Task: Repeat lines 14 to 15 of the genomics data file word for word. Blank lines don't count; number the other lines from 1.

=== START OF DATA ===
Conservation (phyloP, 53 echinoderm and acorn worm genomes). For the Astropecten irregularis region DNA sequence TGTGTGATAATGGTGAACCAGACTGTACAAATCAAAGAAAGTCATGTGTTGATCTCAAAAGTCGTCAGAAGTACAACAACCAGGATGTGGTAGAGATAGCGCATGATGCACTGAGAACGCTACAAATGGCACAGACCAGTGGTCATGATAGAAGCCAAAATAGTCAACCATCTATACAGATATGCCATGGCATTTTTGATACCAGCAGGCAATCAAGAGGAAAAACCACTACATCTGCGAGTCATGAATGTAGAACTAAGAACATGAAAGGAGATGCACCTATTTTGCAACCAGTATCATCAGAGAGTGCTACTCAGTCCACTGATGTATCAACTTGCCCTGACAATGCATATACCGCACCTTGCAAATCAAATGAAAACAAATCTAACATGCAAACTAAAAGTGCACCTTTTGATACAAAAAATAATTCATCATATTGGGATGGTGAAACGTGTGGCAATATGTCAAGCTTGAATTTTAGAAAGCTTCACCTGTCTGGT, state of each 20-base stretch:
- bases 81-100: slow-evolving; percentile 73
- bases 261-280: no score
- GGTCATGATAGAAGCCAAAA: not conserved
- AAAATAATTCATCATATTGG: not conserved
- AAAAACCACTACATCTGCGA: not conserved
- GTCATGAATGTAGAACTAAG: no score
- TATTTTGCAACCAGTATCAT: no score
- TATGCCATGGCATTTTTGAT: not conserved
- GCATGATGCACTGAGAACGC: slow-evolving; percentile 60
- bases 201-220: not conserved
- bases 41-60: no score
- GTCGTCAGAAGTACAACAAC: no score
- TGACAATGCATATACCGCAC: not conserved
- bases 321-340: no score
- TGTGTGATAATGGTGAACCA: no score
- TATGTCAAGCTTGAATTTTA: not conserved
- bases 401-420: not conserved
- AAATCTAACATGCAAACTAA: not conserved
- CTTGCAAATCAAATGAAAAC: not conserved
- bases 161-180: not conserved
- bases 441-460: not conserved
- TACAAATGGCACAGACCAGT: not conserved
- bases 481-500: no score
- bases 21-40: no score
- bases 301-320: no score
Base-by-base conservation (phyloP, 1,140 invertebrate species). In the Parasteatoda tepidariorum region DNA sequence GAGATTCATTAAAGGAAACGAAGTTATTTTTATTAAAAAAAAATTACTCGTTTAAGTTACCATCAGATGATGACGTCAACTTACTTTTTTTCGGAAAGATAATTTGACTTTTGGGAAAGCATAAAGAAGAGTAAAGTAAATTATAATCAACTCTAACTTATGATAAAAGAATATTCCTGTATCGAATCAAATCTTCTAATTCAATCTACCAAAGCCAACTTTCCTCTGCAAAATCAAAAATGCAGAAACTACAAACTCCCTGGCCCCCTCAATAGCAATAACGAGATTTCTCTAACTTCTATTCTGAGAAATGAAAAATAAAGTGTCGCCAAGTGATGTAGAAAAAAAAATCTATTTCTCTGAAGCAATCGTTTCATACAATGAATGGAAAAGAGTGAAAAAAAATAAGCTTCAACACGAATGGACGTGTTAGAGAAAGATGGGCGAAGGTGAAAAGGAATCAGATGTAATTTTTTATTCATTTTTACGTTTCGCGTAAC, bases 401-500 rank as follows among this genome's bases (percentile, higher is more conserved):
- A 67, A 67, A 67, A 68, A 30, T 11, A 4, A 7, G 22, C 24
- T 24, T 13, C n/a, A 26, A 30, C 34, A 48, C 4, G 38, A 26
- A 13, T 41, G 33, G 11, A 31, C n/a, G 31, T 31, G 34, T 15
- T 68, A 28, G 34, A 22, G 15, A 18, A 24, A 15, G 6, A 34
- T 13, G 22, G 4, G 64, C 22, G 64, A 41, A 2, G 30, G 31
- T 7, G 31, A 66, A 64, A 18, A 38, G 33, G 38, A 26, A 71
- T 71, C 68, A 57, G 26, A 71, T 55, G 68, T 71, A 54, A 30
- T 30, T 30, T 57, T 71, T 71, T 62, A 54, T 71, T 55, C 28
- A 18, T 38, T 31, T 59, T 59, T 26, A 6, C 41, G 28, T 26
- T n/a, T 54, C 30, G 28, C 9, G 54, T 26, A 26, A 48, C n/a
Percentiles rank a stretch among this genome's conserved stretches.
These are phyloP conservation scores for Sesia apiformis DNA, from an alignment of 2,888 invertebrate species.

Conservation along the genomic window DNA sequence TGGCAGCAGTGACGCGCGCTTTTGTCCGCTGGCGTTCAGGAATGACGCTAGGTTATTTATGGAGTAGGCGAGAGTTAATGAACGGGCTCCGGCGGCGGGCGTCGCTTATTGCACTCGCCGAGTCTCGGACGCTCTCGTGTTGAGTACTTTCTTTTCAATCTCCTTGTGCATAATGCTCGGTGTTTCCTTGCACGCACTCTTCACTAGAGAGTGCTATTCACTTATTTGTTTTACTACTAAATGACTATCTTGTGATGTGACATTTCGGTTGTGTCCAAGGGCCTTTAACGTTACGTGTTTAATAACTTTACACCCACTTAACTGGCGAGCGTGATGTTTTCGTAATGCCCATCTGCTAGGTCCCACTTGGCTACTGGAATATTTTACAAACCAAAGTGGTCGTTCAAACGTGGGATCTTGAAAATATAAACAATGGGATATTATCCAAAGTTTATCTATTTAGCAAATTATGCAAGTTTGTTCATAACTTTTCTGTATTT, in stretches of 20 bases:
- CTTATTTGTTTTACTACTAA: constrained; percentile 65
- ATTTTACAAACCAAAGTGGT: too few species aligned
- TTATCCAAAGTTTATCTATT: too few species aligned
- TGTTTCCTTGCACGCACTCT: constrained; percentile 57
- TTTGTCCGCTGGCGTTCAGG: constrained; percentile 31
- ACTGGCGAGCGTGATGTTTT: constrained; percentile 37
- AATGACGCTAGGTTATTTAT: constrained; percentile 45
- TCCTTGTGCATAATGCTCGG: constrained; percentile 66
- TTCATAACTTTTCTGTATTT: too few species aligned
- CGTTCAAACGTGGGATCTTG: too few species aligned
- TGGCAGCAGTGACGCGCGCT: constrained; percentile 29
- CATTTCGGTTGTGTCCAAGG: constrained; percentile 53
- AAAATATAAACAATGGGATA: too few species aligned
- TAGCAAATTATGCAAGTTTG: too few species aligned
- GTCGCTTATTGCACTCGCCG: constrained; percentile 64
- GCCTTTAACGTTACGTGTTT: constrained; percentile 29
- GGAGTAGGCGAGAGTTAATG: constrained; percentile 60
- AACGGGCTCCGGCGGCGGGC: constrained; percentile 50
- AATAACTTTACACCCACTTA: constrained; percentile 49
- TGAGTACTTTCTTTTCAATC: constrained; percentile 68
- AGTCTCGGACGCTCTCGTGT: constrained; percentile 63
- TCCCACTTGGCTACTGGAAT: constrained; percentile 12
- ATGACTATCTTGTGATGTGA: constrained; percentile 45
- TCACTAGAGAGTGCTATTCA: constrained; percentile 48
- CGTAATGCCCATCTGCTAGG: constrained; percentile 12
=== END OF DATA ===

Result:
- TGACAATGCATATACCGCAC: not conserved
- bases 321-340: no score